Works on any service
Because Wake on Demand uses Bonjour, it can handle any service that registers with Bonjour regardless of the underlying protocol.
Any Bonjour-enabled client (including both Mac and Windows) can discover Bonjour-registered shared services on your sleeping Macs. Any client that tries to connect to one of these shared services will cause the Mac to wake and provide the shared service to the client.
For example: On a home network with an AirPort Base Station, a Mac sharing an iTunes playlist goes to sleep. A Mac or PC user on the home network sees the iTunes playlist in its iTunes and clicks it. The Bonjour Sleep Proxy wakes the sleeping Mac and its iTunes playlist appears on the other Mac or PC ready to play shared media.
Setting up Bonjour Sleep Proxy and Wake on Demand
To properly configure your network and devices for Bonjour Sleep Proxy and Wake on Demand, follow the steps below:
Setting the Bonjour Sleep Proxy on your AirPort Base Station, Time Capsule or Apple TV
Install the latest software updates for AirPort Base Station with 802.11n, Time Capsule, or Apple TV (second generation or later) to enable it to act as the Bonjour Sleep Proxy. Once installed, your AirPort Base Station, Time Capsule or Apple TV (when no AirPort base station or Time Capsule is present on the network) will make itself available as a Bonjour Sleep Proxy to other devices on your network with no other configuration necessary.
Setting up your Mac
Macs that ship with Mac OS X v10.6 or later have Wake on Demand enabled by default, but for some earlier Macs this option must be enabled using the steps below.
To enable Wake on Demand on a Mac follow these steps:
- From the Apple menu, choose System Preferences.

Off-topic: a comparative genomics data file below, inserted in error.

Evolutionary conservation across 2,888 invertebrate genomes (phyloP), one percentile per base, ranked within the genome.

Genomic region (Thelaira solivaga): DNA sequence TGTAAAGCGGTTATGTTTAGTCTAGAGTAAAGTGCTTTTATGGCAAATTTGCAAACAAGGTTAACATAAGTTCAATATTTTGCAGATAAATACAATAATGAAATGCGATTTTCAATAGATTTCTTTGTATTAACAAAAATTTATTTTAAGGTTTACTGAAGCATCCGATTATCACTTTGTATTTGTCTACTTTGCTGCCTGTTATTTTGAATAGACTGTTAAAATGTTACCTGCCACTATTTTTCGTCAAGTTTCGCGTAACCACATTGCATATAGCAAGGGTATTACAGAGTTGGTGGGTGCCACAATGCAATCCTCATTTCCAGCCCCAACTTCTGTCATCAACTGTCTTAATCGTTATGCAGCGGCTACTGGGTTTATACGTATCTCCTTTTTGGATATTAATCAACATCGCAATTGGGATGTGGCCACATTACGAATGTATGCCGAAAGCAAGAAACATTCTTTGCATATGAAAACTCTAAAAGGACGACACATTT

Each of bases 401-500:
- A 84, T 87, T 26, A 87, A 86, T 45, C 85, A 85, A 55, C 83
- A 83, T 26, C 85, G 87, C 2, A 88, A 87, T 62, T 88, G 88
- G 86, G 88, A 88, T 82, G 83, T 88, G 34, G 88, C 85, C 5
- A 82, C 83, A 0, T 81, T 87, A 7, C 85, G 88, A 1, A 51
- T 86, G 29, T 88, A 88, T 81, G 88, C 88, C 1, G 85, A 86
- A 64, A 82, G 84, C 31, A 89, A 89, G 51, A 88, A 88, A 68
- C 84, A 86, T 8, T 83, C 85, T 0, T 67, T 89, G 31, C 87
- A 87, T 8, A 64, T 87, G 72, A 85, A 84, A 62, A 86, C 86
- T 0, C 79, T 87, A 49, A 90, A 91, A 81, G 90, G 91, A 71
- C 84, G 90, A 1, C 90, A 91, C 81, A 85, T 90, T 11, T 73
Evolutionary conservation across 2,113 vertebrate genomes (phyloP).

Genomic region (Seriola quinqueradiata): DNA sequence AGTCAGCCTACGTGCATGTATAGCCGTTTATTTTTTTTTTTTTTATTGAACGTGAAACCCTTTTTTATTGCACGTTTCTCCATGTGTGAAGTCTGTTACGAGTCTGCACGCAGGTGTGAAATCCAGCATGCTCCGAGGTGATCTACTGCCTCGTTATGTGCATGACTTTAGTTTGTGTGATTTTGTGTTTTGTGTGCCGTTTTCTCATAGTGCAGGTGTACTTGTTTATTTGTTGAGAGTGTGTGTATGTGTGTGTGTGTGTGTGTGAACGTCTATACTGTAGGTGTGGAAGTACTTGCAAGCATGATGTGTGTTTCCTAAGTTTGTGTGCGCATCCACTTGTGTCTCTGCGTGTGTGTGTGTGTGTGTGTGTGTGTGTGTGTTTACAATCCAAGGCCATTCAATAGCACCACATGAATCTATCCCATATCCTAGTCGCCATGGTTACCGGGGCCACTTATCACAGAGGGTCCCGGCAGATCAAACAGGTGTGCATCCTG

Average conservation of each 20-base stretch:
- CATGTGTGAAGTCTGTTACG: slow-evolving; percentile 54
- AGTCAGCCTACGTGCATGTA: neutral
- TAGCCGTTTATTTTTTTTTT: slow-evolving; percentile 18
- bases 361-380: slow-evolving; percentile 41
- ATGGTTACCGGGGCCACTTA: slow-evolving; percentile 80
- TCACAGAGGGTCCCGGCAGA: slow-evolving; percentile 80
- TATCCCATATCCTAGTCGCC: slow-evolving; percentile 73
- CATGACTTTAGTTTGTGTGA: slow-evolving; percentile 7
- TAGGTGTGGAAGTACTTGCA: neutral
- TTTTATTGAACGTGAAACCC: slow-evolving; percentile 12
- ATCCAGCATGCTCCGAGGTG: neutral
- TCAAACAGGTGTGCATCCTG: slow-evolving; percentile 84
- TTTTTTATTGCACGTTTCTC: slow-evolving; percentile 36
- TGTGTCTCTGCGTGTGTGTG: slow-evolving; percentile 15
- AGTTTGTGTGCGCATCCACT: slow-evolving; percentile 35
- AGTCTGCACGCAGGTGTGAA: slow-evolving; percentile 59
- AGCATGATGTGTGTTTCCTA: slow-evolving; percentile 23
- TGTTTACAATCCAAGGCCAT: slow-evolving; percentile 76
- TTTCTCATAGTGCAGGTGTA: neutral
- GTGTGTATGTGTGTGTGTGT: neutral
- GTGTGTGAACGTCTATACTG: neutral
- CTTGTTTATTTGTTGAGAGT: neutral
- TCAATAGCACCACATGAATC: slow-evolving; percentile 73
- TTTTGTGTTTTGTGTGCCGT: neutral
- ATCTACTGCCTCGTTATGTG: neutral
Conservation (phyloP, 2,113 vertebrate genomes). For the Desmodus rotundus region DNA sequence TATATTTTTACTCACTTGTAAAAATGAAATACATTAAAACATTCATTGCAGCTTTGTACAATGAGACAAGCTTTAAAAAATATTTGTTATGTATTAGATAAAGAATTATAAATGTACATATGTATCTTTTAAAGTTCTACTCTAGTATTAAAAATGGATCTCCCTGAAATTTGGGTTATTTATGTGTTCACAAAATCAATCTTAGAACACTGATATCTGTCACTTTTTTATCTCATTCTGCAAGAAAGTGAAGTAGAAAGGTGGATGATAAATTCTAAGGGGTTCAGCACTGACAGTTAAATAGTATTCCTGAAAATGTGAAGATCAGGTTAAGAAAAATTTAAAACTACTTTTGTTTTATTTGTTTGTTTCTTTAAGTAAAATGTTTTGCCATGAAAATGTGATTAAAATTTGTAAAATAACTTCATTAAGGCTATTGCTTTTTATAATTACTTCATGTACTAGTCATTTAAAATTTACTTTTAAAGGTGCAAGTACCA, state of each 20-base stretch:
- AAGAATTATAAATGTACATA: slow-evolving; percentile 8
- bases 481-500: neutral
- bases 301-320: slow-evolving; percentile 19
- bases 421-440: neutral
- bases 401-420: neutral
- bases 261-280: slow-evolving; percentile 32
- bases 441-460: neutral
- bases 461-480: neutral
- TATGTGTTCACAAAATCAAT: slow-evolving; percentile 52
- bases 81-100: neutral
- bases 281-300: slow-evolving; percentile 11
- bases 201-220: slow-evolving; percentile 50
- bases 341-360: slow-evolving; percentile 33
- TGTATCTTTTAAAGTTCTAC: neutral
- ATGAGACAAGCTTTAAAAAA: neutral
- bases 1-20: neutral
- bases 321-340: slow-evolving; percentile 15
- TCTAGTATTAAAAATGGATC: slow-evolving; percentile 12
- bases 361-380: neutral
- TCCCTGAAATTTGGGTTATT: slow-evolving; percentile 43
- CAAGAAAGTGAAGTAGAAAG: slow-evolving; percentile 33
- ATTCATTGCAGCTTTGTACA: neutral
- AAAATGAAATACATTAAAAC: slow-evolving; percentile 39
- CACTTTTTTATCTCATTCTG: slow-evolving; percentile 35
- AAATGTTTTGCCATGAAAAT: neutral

- From the View menu, choose Energy Saver.
- Select (check) "Wake for network access". Note: The "Wake for network access" option's text may differ depending on the capabilities of your Mac:
- Wake for network access - Your Mac supports Wake on Demand over both Ethernet and AirPort
- Wake for Ethernet network access - Your Mac supports Wake on Demand over Ethernet only
- Wake for Wi-Fi network access - Your Mac supports Wake on Demand over AirPort only
Setting up clients
Any Bonjour client can interact with a Mac running Mac OS X v10.6 or later and cause it to Wake on Demand. For Microsoft Windows, you should install Bonjour for Windows.
Wireless Wake on Demand
You can verify that your Mac supports wireless Wake on Demand by following these steps:
- Open System Information.
- While holding down the option key, click the Apple menu and select System Information…
- In the Network section, click Wi-Fi.
If you see "Wake On Wireless: Supported", your Mac supports Wake on Demand when connected to your wireless network and automatically registered with the Sleep Proxy Server. If you do not see "Wake On Wireless: Supported", your Mac can use Wake on Demand if it is connected to your network with an Ethernet cable.
The wireless network you use with Wake on Demand should be the first wireless network in your list of Preferred Networks. The wireless network priority can be set within the Network pane of System Preferences using the following steps:
- From the Apple menu, choose System Preferences…
- From the View menu choose Network.
- Select Wi-Fi from the list of network interfaces.
- If the padlock icon in the lower left is locked, click it. When prompted enter an admin name and password to unlock.
- Click the Advanced… button.
- In the Preferred Networks list under the Wi-Fi tab, click and drag the name of your network that uses Wake on Demand to the top of the list.
- Click OK to save the settings.
- Click Apply, then close System Preferences